Inspiration Close By
The inspiration for the new PRMT1-selective screening technique came from research performed in the neighboring laboratory of co-author Benjamin F. Cravatt III, who chairs the Scripps Research Department of Chemical Physiology. As reported in 2010 in the journal Nature, Cravatt and his team screened tens of thousands of human and mouse proteins for the presence of hyper-reactive cysteine amino acids, which almost certainly mark functional sites on those proteins. PRMT1 was found to be one of the reactive-cysteine-containing proteinsand all but one other, comparatively rare PRMT enzyme was known to lack that cysteine.
"We took that discovery a step further, and we were able to find a probe that specifically would recognize that cysteine in PRMT1," said Mowen, who was one of Cravatt's collaborators on the 2010 study.
She and her colleagues first verified that the reactive cysteine in PRMT1 is in the active site of the enzyme. They then found a fluorescent probe that would bind to that cysteine. If a test compound acted as an inhibitor by fastening to PRMT1's active site, it should interfere with the probe's binding, and the probe's fluorescence-based signal therefore should be lower. By contrast, if a test compound failed to bind to PRMT1's active site, the probe should bind normally and its signal should remain elevated.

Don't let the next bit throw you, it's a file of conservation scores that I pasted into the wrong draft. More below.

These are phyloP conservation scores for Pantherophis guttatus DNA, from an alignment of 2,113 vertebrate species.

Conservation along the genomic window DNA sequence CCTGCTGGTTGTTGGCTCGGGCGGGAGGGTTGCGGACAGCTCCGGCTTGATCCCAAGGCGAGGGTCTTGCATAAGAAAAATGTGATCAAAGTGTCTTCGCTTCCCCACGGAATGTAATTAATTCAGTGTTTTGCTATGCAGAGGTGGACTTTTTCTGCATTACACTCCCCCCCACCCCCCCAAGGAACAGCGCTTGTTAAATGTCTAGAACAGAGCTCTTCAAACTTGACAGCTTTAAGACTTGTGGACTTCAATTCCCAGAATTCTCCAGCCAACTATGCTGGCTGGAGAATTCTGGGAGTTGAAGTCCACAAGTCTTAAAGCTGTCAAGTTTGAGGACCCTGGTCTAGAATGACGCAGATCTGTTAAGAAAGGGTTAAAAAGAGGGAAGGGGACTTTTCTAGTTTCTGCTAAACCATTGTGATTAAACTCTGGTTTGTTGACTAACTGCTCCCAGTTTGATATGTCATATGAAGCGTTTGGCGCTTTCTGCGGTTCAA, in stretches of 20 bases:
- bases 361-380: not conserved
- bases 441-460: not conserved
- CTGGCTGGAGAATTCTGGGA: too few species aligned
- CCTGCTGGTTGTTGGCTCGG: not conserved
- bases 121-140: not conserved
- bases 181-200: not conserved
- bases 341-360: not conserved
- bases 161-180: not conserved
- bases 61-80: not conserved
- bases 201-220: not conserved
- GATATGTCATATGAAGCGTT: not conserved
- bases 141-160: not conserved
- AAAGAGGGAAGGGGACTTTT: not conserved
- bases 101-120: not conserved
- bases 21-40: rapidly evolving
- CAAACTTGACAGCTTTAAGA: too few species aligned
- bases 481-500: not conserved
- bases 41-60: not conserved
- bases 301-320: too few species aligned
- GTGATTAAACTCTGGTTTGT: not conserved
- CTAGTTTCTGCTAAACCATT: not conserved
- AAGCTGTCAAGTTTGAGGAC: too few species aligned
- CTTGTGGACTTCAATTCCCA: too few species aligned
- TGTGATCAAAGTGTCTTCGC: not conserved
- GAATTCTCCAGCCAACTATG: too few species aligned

"We were able to verify, using available non-specific inhibitors of PRMT enzymes, that they did indeed bind to PRMT1 and prevent the probe from binding, and that was the proof-of-concept that enabled us to go ahead with a screen," said Myles B. C. Dillon, a graduate student in Mowen's lab who was lead author of the study.
Exploring Libraries of Potential
Dillon and Mowen turned to collaborator Scripps Research Professo
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Scripps Research Institute